It may just be that overloading simply shortens the life of the Apple supply by making it run a fraction hotter than normal, personally I think a computer monitor is not worth risking my life over (if this was used in my home). Especially when you can get an appropriately rated replacement supply cheaply and wire it up yourself in a matter of hours.

     

    I also contemplated just cutting the sense wire inside the monitor but decided it was better to try to troubleshoot the fault instead. I'm not trying to rain on your parade, well done for getting it working again, just take care with it. You have effectively defeated one safety feature with this hack, the question is how many other safety measures did Apple fit? Thermal cutouts, over voltage protection, additional fuses… ?

  • louis1946 Level 1 Level 1 (0 points)

    I haven't noticed the power supply overheating, but I can't argue with you, Drew, it's certainly better to replace the power supply.

     

    You say one can get an appropriately rated replacement supply cheaply. Could you point me in the right direction? I can do basic soldering, but not anything complex. Thus if I had to find a technician to make the replacement power supply work, it could add up to a cost that would exceed the value of the monitor.

     

    Thanks - LJ

  • Drew Reece (Re:co) Level 2 Level 2 (310 points)

    I can't take the credit for the cheap power supply, but the info is on my site…

    http://pixelchimp.net/blog/pixel-chimp/replacement-power-supply-apple-cinema-dis play

     

    Basically Eroni brought a LED power supply that is rated for 120W at around 24V. It should provide enough extra current to cope with extra load created by 'failing' CCFL's. It's adjustable & cheap compared to the Apple version.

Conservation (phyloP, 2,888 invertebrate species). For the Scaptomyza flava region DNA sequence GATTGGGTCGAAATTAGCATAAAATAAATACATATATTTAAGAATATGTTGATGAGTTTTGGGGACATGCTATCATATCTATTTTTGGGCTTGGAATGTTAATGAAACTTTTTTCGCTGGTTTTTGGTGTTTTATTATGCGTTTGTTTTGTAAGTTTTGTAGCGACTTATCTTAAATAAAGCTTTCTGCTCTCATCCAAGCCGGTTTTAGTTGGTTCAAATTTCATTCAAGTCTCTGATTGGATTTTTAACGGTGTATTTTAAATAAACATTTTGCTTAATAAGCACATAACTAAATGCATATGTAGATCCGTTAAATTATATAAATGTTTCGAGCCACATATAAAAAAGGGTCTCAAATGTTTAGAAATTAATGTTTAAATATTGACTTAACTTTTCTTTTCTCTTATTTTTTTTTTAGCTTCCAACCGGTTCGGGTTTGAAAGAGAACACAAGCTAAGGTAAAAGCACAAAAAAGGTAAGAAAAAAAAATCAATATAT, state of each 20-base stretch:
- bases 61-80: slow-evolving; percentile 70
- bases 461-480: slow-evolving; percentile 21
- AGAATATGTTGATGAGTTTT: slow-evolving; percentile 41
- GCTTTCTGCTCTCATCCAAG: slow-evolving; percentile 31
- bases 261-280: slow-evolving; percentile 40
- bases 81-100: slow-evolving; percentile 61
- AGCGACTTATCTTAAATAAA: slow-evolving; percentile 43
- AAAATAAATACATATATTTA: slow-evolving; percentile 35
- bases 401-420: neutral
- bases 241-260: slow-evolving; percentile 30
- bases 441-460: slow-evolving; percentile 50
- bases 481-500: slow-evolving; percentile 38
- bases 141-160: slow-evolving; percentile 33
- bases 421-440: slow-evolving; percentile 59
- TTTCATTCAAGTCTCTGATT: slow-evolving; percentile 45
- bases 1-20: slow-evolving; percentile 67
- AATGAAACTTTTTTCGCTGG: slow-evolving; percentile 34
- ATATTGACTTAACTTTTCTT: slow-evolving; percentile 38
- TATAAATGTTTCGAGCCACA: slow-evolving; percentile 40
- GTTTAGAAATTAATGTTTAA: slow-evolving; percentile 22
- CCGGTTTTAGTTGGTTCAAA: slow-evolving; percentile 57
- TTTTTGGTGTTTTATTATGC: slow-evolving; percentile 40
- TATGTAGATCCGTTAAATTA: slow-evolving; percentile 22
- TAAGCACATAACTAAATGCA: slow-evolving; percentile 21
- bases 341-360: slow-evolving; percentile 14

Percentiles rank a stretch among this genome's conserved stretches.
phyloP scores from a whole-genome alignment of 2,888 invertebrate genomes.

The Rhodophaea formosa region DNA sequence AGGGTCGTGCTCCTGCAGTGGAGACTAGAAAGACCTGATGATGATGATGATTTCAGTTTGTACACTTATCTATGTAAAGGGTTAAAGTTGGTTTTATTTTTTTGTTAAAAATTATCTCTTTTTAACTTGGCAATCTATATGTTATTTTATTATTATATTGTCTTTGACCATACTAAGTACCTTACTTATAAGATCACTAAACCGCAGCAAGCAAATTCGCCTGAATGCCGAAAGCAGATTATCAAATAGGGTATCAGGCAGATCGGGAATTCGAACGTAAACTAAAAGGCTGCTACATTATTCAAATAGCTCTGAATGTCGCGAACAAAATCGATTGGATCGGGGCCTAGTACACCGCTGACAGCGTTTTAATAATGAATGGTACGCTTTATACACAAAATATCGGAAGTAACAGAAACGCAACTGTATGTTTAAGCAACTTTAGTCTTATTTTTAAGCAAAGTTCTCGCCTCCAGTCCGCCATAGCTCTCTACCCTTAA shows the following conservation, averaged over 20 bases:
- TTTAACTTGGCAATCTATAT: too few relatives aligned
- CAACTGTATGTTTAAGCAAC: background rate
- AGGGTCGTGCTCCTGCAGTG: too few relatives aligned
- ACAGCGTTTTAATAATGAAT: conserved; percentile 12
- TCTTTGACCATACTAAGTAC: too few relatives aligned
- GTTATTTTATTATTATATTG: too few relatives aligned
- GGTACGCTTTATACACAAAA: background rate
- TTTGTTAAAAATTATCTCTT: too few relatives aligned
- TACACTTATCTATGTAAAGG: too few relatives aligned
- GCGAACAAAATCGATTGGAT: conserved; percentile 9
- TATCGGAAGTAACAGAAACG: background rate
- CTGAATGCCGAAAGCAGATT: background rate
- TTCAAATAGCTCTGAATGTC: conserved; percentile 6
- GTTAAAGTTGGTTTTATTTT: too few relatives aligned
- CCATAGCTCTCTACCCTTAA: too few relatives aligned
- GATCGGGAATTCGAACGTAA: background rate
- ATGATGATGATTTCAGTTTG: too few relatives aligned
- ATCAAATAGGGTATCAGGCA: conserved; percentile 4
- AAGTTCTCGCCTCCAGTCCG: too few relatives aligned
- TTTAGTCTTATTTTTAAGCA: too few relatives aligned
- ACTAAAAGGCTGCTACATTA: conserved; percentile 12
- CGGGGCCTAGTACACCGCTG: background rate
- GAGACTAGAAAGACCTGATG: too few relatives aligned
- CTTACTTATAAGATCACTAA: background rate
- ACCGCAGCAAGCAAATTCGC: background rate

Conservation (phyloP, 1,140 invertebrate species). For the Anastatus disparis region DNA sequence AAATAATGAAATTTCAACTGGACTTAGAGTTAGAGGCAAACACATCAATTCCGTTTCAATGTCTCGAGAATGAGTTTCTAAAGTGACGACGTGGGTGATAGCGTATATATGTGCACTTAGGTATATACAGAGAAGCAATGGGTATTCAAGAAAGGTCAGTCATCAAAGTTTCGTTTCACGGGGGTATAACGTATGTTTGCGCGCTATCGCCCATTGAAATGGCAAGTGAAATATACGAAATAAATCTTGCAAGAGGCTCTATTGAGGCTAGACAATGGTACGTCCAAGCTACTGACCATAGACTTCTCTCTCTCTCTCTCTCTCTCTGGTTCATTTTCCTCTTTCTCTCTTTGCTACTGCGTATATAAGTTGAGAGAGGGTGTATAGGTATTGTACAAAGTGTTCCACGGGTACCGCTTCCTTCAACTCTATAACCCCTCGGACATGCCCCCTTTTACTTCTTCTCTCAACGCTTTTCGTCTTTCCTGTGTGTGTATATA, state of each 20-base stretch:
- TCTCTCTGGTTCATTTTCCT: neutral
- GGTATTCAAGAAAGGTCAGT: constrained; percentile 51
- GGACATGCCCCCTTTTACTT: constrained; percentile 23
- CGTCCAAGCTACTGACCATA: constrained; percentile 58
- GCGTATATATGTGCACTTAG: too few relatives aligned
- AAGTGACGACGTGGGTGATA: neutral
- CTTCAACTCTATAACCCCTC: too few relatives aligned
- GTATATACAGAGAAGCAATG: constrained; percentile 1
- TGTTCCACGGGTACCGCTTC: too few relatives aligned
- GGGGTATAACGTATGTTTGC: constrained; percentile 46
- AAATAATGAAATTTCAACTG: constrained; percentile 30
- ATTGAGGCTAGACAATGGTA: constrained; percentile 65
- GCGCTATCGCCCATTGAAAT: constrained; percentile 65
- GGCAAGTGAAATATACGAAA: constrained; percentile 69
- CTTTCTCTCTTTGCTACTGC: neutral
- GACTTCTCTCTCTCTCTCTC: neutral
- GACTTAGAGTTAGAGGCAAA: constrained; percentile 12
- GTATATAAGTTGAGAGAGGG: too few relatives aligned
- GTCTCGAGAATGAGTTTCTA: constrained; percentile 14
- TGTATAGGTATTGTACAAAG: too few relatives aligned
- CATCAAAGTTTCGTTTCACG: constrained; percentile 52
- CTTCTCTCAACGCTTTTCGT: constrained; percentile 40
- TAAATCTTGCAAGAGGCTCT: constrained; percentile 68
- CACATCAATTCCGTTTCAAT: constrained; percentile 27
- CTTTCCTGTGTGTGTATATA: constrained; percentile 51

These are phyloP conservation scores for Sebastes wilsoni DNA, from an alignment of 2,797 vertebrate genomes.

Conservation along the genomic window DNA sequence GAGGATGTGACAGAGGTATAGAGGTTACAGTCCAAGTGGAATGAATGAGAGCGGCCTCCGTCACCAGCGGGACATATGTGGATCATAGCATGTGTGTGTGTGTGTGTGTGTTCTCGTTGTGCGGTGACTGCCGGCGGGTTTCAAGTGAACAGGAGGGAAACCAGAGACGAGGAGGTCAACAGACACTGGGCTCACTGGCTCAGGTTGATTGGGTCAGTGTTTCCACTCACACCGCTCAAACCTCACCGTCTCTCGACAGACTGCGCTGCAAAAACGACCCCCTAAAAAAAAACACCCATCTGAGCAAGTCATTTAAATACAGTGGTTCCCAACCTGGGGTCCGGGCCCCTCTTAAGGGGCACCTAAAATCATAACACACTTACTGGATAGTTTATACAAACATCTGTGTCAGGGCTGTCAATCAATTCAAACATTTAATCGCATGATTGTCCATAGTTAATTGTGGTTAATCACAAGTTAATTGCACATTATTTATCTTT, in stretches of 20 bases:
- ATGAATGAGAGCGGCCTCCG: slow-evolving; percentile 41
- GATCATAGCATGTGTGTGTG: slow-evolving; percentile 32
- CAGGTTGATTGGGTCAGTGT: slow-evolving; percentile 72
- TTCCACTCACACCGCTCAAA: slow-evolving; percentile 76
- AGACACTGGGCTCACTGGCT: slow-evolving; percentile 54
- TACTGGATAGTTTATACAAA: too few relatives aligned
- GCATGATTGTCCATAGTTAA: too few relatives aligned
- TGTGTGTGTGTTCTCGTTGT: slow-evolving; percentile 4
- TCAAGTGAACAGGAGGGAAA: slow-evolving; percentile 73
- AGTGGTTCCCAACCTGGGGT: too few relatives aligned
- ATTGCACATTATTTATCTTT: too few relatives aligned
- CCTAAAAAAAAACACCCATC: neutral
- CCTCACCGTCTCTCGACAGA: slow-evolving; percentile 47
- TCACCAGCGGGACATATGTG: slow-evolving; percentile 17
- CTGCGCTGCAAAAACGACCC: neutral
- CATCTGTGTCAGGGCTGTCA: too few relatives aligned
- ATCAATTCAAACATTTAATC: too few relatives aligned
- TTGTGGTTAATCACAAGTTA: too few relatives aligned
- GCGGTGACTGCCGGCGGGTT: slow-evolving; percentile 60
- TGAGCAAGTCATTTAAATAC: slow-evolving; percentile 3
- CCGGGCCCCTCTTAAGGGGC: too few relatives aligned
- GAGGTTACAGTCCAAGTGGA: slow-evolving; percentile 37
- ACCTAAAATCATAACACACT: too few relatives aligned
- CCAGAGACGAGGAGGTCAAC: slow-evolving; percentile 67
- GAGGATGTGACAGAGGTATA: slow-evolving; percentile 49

• Jast_DK Calculating status...

    Thanks jakobeon


    MacPro with old 23" HD ACD and newer (2008) 20" Apple CD. After unplucking 1 week the screen on the 20" Apple CD would not turn on. However, onn/off function and MacPro detecting was ok.

     

    Tryed the jakobeon solution with 1,5 mm paperstripe. It did not work, paper got teared when connecting.

     

    Tryed again succesfully with Post-It paper sticky side out. That worked .

     

    Will now monitor potential overheating.

     

     

  • Drew Reece (Re:co) Level 2 Level 2 (310 points)

    Jast_DK wrote:

     

    Tryed again succesfully with Post-It paper sticky side out. That worked .

     

    Will now monitor potential overheating.

     

    I feel like I have explained this many times in this thread.

    Covering that center pin makes the monitor think it is a higher rated power supply (like the one for the old 30" displays), so it decides it can draw more current, possibly more than the supply was designed to provide.